Key The Metal Idol
Geppetto made a wooden boy and loved him enough to make him real...or so the story of Pinocchio goes. Although there have been many variations on that tale over the years, Key The Metal Idol is a very unique entry into the genre of "creation trying to become human". The concept has many modern forms--one only has to look at Data from Star Trek: The Next Generation to see a popular character based around it--but Key manages to be different from all the rest. Perhaps it's because Key may not be a robot or created being at all...but that's for us to find out.
The first DVD of Key The Metal Idol gives us the first seven episodes of the fifteen that comprise the series. The story follows Key, a naive young girl who believes that she is a robot, and has been told so all her life by her kindly grandfather, who the audience is led to believe created her. Unfortunately, he survives only a precious few minutes into the series, but he leaves a final message for Key. That message is simply this...that if she can convince 30,000 people to be her friend, she can become human. How this could possibly change her from a machine to a real girl is not Key's problem--she trusts this to be true and heads to Tokyo to find her destiny. As soon as she arrives, she nearly gets sucked into the underworld of the big city by a lascivious photographer but winds up rescued by Sakura, an old acquaintance from school. Key lives with Sakura as she tries to figure out how she can possibly make so many friends...but if that were the end of it, it'd be a pretty dull show. Instead, there's not only Sakura's love interest to deal with, but an evil empire determined to capture and exploit Key, an idol singer who's not all she appear to be, a mysterious bodyguard, and a charlatan priest all wrapped into the mix for good measure. Let's just say that things get complicated from there. Although never as bizarre as something like Lain, it has its moments.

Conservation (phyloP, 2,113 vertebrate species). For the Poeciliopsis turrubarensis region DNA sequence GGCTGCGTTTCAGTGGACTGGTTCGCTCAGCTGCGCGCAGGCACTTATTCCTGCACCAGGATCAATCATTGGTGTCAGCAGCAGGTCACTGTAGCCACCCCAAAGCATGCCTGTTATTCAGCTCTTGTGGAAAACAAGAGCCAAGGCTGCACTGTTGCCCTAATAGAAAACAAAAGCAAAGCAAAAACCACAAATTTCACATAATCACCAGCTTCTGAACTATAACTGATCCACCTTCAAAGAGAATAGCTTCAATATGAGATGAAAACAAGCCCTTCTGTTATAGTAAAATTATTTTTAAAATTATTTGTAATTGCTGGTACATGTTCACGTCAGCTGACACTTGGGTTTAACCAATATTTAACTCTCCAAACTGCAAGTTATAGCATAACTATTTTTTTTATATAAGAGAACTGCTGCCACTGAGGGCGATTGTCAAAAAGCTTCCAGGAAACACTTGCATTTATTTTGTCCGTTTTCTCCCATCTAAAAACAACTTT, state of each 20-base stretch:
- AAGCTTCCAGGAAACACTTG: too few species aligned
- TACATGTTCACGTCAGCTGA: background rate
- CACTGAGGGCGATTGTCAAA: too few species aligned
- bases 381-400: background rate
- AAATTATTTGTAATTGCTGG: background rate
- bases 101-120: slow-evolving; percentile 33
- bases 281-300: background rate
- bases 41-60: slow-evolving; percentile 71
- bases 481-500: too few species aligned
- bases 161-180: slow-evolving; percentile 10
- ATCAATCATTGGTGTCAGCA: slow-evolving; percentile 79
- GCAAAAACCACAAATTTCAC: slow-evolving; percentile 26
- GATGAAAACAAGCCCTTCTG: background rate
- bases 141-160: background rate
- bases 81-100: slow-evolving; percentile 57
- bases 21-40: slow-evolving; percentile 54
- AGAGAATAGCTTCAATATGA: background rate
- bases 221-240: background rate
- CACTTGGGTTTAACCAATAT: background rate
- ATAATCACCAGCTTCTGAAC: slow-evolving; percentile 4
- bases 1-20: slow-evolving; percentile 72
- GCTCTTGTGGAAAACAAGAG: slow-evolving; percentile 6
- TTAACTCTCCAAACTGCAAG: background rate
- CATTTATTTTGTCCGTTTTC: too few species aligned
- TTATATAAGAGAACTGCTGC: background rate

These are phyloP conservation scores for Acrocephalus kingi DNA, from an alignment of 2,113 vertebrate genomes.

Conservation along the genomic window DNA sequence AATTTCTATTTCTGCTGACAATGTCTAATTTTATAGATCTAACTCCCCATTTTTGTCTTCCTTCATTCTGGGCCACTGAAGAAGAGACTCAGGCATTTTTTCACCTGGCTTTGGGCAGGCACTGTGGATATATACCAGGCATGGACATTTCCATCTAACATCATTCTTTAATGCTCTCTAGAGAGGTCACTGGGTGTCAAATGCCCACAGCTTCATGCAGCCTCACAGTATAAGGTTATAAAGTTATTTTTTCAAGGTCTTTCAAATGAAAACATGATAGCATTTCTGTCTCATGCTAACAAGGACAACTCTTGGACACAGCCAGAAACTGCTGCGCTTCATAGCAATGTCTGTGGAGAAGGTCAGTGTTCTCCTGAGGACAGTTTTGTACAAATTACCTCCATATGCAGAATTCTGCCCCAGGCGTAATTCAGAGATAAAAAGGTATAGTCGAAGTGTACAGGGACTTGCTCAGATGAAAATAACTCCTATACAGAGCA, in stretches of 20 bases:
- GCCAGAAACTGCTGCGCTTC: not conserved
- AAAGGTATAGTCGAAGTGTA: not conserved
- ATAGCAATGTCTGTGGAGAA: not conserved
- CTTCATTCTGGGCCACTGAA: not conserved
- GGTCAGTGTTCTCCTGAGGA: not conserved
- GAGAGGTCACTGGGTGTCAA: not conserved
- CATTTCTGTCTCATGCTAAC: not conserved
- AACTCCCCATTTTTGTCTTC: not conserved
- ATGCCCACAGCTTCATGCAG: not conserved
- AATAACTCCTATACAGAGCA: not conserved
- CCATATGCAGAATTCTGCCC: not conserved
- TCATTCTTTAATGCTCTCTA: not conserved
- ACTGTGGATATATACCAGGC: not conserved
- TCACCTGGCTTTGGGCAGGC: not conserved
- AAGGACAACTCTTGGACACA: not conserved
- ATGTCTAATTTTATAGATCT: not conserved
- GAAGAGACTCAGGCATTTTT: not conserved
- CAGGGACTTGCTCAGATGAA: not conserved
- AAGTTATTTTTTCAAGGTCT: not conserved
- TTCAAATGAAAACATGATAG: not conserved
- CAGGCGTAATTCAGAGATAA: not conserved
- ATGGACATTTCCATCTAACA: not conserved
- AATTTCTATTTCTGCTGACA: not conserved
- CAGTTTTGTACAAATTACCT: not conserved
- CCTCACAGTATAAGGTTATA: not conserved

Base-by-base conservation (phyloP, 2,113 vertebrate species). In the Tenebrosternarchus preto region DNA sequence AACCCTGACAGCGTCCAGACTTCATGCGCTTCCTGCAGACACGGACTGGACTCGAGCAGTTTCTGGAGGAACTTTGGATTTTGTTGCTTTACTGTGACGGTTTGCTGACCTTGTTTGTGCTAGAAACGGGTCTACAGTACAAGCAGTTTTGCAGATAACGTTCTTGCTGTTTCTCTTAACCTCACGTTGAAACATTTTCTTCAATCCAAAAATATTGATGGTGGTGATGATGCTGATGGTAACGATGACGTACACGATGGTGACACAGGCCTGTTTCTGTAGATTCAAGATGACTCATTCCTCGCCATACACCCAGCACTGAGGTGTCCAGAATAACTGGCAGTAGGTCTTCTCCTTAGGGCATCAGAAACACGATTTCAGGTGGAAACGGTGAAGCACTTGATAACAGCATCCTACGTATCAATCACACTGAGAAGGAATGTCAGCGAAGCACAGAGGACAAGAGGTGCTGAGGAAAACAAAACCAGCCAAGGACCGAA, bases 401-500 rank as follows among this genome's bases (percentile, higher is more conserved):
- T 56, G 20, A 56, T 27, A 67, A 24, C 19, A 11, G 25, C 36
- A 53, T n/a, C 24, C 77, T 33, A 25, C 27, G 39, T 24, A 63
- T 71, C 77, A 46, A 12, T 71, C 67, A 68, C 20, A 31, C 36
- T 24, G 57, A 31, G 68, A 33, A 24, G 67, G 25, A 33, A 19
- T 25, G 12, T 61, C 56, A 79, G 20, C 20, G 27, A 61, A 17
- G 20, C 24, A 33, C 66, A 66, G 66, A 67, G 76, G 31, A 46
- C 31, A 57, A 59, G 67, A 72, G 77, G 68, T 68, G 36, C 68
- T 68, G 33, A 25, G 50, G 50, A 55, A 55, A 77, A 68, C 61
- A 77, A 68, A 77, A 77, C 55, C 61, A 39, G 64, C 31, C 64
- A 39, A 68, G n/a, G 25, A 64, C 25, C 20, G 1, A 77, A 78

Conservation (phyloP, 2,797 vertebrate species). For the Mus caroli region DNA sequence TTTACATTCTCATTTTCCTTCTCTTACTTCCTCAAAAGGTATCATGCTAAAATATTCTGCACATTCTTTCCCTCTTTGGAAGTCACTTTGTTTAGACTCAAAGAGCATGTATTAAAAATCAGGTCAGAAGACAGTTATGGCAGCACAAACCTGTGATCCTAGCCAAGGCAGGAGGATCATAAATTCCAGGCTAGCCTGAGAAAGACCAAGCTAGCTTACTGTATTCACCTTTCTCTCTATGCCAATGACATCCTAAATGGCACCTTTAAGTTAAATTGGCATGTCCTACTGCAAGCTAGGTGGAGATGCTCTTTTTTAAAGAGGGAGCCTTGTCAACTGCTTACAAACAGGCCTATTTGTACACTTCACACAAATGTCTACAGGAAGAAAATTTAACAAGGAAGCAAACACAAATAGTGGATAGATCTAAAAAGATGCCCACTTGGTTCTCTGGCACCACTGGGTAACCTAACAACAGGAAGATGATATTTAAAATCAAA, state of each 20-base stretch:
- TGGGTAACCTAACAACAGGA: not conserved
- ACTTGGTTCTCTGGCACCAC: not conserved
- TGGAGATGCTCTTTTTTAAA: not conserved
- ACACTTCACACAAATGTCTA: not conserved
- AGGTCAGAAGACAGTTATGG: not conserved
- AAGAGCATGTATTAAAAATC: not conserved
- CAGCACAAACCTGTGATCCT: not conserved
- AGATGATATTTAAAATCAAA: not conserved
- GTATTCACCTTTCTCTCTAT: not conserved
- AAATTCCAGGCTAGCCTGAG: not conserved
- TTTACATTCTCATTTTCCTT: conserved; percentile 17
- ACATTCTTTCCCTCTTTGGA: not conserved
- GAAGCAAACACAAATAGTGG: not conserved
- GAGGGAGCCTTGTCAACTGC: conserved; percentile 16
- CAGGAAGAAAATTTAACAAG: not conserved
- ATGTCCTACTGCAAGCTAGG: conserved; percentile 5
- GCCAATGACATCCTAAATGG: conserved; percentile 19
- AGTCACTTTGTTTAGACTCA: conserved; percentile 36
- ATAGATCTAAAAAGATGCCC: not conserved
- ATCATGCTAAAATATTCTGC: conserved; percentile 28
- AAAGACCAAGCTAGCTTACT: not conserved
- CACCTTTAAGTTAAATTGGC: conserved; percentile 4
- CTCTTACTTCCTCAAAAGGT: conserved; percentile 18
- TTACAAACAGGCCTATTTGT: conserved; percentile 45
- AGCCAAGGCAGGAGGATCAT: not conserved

If Key The Metal Idol has a sticking point, it is the visuals. The show is animated competently, though it's neither strikingly handsome nor unique in any particular manner. As the show progresses, there are a few character shots that don't look quite right, which may have been due either to a lack of money or a lack of time to go back and fix them. They aren't terrible, and the animation is certainly stronger than a lot of TV shows, but it's not that impressive for an OVA series. The other thing to note is that the show has some technical problems, particularly in the first two episodes and a little bit into the third. Quite simply, when the scene changes, there is a small jitter in the frame itself. From what I've been told, this was a problem in the original masters, so every version of Key available has this same problem. Many people will not notice it, but I have the annoying tendency to notice missing frames and jitters that are unnatural...anyone with severe motion sickness problems or problems playing 3D computer games might be warned, because to those of us who are sensitive to this sort of thing, it's really irritating. However, the first episode is worst, the second is slightly better, and from the first five minutes of the third episode on, it's gone.